A method called every frame with the current driverValues and domElement. This could be used to toggle classes on an element or set innerHTML. See it in action here.

    The driver values are formatted as follows:

      scrollY: [  // Driver name
        100,      // Driver value
        0         // Driver inertia

    Going deeper

    Custom animations

    Custom animations are defined using an object.

    // Animation data
      scrollY: {                // Driver name
        translateX: [           // CSS property
          ['elInY', 'elOutY'],  // Driver value map
          [0, 'screenWidth'],   // Animation value map
            inertia: 10        // Options
        opacity: [
          // etc

    Driver name

    The name of the driver you want to use as a source of values to map to your animation, for example, the document's scrollY position. Read about adding drivers here.

    CSS property

    The name of the CSS property you want to animate, for example opacity or rotate. See a list of supported properties here.

    Some CSS properties, for example box-shadow, require a custom function to build the style string. To do this use the cssFn element option.

    Value maps

    The value maps are used to interpolate the driver value and output a value for your CSS property. For example:

    [0, 200, 800]  // Driver value map
    [0, 10,  20]   // Animation value map
    // Result
    | In  | Out |
    | --- | --- |
    | 0   | 0   |
    | 100 | 5   |
    | 200 | 10  |
    | 500 | 15  |
    | 800 | 20  |

    Within the maps you can use strings for simple formulas as well as use special values. e.g:

    ['elInY', 'elCenterY-200', 'elCenterY',

    See a list of available values here.

    You can also use mobile breakpoints within driver value maps and animation maps for more flexibility.

    scrollY: {
      translateX: [
        ['elInY', 'elCenterY', 'elOutY'],
          500: [10, 20, 50], // Screen width < 500
          900: [30, 40, 60], // Screen width > 500 and < 900
          1400: [30, 40, 60], // Screen width > 900


    modValue: number | undefined

    Set this option to modulus the value from the driver, for example if you want to loop the animation value as the driver value continues to increase.

    frameStep: number = 1

    By default each animation updates its value every animation frame, around ~60 times per second. You can use the frameStep to reduce frequency of the animation updating. For example a value of 2 would only update ~30 times per second and a value of 60 would only update about once per second.

    inertia: number

    Use to add inertia to your animations. Use in combination with the inertiaEnabled driver option.

    See inertia in action here.

    inertiaMode: "normal" | "absolute"

    Use in combination with inertia. If set to absolute the inertia value will always be a positive number via the Math.abs operator.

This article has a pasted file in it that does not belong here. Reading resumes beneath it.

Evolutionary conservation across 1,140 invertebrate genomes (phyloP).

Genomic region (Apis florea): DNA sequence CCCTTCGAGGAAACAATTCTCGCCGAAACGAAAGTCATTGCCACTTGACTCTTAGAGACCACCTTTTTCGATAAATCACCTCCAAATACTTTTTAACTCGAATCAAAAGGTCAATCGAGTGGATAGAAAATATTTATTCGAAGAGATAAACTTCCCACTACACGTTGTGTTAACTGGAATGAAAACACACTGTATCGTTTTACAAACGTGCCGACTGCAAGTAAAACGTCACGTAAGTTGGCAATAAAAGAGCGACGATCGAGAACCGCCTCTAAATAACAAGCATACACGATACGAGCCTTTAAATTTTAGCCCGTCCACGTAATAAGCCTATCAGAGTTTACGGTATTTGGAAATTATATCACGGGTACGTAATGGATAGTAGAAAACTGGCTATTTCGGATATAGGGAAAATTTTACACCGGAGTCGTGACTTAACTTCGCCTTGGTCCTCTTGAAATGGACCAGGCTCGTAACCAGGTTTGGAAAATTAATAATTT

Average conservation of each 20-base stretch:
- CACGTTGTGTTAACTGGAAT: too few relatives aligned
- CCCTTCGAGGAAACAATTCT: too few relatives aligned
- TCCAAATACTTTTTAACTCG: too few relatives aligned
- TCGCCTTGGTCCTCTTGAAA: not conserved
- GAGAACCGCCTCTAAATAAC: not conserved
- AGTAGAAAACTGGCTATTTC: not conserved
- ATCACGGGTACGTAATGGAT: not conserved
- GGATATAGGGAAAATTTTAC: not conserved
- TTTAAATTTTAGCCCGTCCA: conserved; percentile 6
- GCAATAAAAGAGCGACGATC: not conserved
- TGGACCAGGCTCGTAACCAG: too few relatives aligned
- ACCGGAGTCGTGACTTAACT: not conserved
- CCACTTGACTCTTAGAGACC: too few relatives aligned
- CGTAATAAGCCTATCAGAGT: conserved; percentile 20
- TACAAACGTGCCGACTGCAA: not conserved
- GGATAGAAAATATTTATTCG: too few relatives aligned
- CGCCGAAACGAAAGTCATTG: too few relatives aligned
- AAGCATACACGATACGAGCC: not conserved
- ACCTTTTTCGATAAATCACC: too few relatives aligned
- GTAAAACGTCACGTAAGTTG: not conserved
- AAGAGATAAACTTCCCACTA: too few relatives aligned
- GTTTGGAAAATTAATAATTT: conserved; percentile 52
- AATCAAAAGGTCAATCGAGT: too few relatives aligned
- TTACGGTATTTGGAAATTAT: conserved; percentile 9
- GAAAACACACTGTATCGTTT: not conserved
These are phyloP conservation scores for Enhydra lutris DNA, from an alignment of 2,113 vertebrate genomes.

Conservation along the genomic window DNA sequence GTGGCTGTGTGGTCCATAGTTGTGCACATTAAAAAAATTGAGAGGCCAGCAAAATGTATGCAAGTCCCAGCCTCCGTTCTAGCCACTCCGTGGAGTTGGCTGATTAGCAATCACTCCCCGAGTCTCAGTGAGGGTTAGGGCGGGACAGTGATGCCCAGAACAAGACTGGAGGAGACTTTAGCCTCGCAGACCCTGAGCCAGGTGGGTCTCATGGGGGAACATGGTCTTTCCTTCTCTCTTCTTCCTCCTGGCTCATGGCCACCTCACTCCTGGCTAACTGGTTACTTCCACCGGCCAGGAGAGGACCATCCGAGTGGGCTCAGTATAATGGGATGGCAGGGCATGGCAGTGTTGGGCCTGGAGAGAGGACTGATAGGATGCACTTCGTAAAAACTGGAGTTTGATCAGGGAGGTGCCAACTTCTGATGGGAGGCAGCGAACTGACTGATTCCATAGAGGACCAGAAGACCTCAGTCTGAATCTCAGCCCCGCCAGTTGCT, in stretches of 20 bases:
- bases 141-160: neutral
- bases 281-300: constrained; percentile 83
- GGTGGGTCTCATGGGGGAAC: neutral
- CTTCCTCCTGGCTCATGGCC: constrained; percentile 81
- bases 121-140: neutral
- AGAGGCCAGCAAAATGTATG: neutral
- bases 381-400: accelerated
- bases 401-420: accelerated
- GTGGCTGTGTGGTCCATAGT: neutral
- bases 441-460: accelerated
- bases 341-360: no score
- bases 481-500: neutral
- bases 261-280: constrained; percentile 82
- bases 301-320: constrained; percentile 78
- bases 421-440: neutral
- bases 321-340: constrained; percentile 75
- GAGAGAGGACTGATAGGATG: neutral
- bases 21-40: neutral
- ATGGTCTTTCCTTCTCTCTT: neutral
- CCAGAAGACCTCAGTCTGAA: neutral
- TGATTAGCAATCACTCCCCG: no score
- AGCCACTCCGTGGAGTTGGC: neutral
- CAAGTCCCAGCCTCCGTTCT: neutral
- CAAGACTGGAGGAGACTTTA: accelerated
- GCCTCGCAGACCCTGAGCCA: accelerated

cssUnit: string = ""

    Define the unit to be appended to the end of the value, for example For example px deg

    cssFn: (value: number, domElement: DomElement) => number | string

    Some CSS properties require more complex strings as values. For example, box-shadow has multiple values that could be modified by a lax animation.

    // Box-shadow example
    (val) => {
      return `${val}px ${val}px ${val}px rgba(0,0,0,0.5)`;

    easing: string

    See a list of available values here.

    Optimising performance

    Lax.js has been designed to be performant but there are a few things to bare in mind when creating your websites.

    • Smaller elements perform better.
    • Postion fixed and absolute elements perform best as they do not trigger a layout change when updated.
    • Off-screen elements do not need to be updated so consider that when creating your animation value maps.
    • The css properties blur, hue-rotate and brightness are graphically intensive and do not run as smoothly as the other available properties.


    CSS properties


    Special values

    key value
    screenWidth current width of the screen
    screenHeight current height of the screen
    pageWidth width of the document
    pageHeight height of the document
    elWidth width of the element
    elHeight height of the element
    elInY window scrollY position when element will appear at the bottom of the screen
    elOutY window scrollY position when element will disappear at the top of the screen
    elCenterY window scrollY position when element will be centered vertically on the screen
    elInX window scrollX position when element will appear at the right of the screen
    elOutX window scrollX position when element will disappear at the left of the screen
    elCenterX window scrollX position when element will be centered horizontally on the screen
    index index of the element when added using lax.addElements

    Supported easings

    Show All